We all have a very small space in eternity, if you ask me. Instead of fighting for dominion, we should be treating ourselves equal, laughing more often, hugging tightly, and kissing sweetly. Instead we have turned our pathetic lives into a battleground. Funny, only by the time we die in this battleground, we’ll realize there are no winners.


A Tale Of Nordic Walking, Blogging and Empty Ad Spaces [#FridayLessons]

Image – Shuttersock: Val Thoermer

One of the chapters of Like The Flowing River describes how Paulo Coelho and his wife discovered Nordic Walking. They loved the activity because though it was rigorous and burnt a lot of calories, it did not make them tired at all. One day, Coelho went online and found out that they were doing it wrong! The next time they did it, they decided to do it “by the rules.” It was terrible, it was boring and it was tiring! So they went back to doing it “the wrong way.”

I attended a very interesting session on blog monetization the other day. As someone who once swore to never monetize her blog, it was a pretty drastic step for me to choose otherwise – huge shift, really! My main takeaway from this session was that every blog needs to have a niche. Or better yet, a micro-niche.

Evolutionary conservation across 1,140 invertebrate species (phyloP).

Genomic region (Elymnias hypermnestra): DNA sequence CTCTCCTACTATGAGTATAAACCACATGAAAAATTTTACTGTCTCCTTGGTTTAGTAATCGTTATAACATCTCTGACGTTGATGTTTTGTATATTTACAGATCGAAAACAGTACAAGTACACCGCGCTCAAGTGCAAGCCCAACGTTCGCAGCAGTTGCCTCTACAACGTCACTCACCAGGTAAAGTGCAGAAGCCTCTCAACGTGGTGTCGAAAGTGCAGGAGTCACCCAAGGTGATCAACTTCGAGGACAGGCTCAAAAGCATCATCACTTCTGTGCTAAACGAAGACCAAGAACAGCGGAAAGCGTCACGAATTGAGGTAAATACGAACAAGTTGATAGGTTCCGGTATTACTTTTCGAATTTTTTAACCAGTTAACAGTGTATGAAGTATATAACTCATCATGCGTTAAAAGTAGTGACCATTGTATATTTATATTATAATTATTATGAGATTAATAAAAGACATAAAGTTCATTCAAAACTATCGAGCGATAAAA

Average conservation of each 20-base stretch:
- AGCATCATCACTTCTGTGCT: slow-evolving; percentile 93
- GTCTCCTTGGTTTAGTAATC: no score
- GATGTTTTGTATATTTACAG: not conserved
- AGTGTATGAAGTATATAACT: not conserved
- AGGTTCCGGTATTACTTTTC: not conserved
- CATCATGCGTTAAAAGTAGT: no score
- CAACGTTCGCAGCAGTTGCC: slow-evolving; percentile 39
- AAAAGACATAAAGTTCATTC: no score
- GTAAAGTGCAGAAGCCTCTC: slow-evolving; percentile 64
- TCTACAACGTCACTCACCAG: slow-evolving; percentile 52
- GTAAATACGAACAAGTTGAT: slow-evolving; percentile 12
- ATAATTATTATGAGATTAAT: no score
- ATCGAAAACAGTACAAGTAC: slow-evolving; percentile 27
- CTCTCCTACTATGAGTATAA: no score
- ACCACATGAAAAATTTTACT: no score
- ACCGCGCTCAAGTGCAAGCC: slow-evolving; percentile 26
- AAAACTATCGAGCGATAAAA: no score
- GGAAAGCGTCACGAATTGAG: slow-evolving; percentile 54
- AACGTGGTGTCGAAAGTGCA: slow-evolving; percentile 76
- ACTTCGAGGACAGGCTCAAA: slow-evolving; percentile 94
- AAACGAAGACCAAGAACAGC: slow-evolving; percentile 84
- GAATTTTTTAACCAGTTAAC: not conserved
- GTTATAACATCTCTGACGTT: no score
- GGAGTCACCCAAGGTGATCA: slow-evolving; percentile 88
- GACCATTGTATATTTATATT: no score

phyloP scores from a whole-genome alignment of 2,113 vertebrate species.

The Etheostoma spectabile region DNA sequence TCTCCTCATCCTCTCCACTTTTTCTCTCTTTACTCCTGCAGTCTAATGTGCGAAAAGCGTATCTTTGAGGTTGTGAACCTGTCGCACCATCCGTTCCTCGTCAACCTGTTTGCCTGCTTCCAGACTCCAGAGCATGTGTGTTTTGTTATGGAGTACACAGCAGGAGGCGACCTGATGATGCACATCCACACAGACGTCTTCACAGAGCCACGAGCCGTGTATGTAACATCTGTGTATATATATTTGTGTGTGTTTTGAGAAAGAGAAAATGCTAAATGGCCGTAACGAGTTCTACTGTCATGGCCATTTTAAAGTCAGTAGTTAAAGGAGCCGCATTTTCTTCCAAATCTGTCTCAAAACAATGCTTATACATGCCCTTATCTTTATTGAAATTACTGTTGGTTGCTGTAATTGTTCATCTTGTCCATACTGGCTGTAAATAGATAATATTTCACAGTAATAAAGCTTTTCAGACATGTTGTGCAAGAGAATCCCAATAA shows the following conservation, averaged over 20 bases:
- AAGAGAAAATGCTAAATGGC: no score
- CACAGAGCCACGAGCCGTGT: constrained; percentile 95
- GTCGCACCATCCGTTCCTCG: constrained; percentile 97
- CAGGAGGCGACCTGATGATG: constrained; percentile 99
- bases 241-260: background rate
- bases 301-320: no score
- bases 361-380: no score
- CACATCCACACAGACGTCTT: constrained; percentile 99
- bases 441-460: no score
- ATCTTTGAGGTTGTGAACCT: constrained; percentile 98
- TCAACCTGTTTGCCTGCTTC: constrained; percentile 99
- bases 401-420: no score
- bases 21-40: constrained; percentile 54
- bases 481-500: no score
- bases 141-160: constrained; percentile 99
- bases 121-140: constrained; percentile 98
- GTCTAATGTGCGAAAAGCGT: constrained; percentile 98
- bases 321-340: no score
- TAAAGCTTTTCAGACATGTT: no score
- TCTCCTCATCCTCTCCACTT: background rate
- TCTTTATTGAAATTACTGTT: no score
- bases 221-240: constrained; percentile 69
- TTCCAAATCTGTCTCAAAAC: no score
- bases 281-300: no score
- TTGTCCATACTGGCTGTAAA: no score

Mine doesn’t. Hell, it’s not even streamlined! Nor does it have a definite pattern. I do have another blog though – which focuses solely on books – mostly indie books. Let’s talk some numbers for a bit, shall we?
True, that I don’t make any money through my blogs (the ads started appearing only recently if you’ve noticed; less than a month ago – this blog was started in 2008). What do I know; I haven’t even applied anywhere except AdSense. But if we were to talk sheer pageviews and numbers: my niche-crafted blog gets hardly any visitors, whereas I am pretty satisfied with my broad, all-encompassing blog, i.e., this one.
Another thing that was mentioned that day (at the session) was how anyone without the intention of monetizing their blog would soon lose interest in blogging. I did have another blog, created solely for the purposes of “making money” (hey, don’t judge me). It was fun for about three months. I even got some tiny voucher type thingies. I stopped updating this one, cos I have only one brain. They say women are great at multitasking, but I’m secretly a man I couldn’t focus on both at the same time.
Then I got bored of it, simply because whatever that blog was about – it wasn’t me. This blog is me – telling stories and yakking, that is who I am. That blog was unicorns and puffy pink sleeves – made me feel like Deedee from Dexter’s Lab. I stopped updating it and eventually deleted it.